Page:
Edinburgh Research Explorer

A role for calcium in the release of matrix vesicles during aortic valve calcification

Research output: Contribution to conferencePoster

Original languageEnglish
Publication statusPublished - 2015
EventPhysiology 2015 - Motorpoint Arena , Cardiff, UK, United Kingdom
Duration: 6 Jul 20158 Jul 2015

Conference

ConferencePhysiology 2015
CountryUnited Kingdom
CityCardiff, UK
Period6/07/158/07/15

Abstract

Calcific aortic valve disease (CAVD) is characterised by the progressive thickening of the valve leaflets. The 5-year survival rate of inoperable patients with aortic stenosis is lower than many metastatic cancers, and there is no medication therapy that can stop its progression1. Vascular calcification is particularly widespread amongst patients with chronic kidney disease (CKD), as elevated serum calcium (Ca) and phosphate (Pi) levels have reported to enhance vascular smooth muscle cell (VSMC) calcification via the release of matrix vesicles (MVs), which are nano-structures that initiate mineralisation during skeletogenesis2,3,4. In this study, we determined whether Ca and/or Pi induce valve interstitial cell (VIC)-derived MVs to mineralise. In vitro studies employing the SV40T rat VIC cell line revealed that elevated Ca induced calcium deposition at a minimum concentration of 2.7mM (4.5 fold; P<0.01), as determined by quantitative calcium assay. Moreover, 3.6mM Ca treatment significantly increased the mRNA expression of the osteogenic markers PiT-1 (2 fold, P<0.001), Runx2 (1.2 fold, P<0.05) and Msx2 (2 fold, P<0.001). While no effect of Pi treatment alone was observed, treatment of Ca (2.7mM) and Pi (2.5mM) synergistically induced calcium deposition (414 fold; P<0.001). In further studies, MVs were harvested using ultracentrifugation from primary rat VICs that were cultured with control medium or calcifying medium containing 2.7mM Ca and 2.5mM Pi for 16 hrs. Their composition was assessed using Isobaric Tags for Relative and Absolute Quantitation (iTRAQ) Mass Spectrometry to identify potential mediators of mineralisation. The results revealed that VIC-MVs share similarities with both chondrocyte-derived and VSMC-derived MVs, including enrichment of the calcium-binding proteins: annexins (Anx) A2 (4.8 fold), A5 (4.6 fold) and A6 (4.3 fold). These findings were further validated by western blotting analysis. Additionally, immunohistochemical studies were performed on human valves showing different degrees of calcification. Increased expression of Anx A6 in the severely calcified valve sample was observed when compared to the uncalcified control. To determine whether MVs mediate calcification in vivo, transmission electron microscopy (TEM) was used to examine MV deposition in human valves. MV-like structures were observed in the extracellular matrix of heavily calcified valve tissue, suggesting MV plays a role in the pathogenesis of CAVD. Our data establish calcium as a novel trigger of VIC calcification. These studies are the first to report extracellular vesicles resembling MVs in calcified human aortic valve tissue, suggesting CAVD is a cell mediated process regulated by vesicle release.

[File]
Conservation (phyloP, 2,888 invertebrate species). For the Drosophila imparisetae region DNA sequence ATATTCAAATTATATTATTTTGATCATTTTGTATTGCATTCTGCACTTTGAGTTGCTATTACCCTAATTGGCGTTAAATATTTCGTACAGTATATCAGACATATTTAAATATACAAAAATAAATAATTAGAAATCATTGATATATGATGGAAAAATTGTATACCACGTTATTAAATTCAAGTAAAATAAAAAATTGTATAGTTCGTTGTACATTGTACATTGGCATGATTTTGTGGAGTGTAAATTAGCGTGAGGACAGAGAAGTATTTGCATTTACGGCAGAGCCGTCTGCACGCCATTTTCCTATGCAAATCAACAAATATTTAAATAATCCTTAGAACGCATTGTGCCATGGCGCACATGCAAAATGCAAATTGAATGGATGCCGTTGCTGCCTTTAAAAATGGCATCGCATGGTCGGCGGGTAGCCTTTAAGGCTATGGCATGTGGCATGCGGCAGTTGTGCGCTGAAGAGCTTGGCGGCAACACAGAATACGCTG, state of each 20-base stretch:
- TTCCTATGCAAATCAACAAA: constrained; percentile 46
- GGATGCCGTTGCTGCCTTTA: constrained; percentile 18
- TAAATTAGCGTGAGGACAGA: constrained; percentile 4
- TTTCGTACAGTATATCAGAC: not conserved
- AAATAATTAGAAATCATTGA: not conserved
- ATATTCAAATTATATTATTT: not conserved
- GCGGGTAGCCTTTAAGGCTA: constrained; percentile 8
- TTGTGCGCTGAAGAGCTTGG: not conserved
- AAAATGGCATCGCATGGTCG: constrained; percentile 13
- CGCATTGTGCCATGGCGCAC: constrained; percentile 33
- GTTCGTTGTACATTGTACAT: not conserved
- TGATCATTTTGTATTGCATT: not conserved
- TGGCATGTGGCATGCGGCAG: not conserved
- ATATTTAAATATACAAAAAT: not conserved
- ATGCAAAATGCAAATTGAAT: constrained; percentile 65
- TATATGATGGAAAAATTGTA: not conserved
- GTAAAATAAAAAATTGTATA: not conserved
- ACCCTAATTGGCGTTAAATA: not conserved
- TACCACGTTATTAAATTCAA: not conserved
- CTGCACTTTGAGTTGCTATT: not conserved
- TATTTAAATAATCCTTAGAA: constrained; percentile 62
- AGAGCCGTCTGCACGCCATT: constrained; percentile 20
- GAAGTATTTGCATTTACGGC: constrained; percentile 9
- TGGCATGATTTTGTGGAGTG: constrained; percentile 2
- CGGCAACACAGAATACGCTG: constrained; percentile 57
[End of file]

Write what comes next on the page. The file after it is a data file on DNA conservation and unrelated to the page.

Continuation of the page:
Event

Physiology 2015

6/07/158/07/15

Cardiff, UK, United Kingdom

Event: Conference

ID: 25242799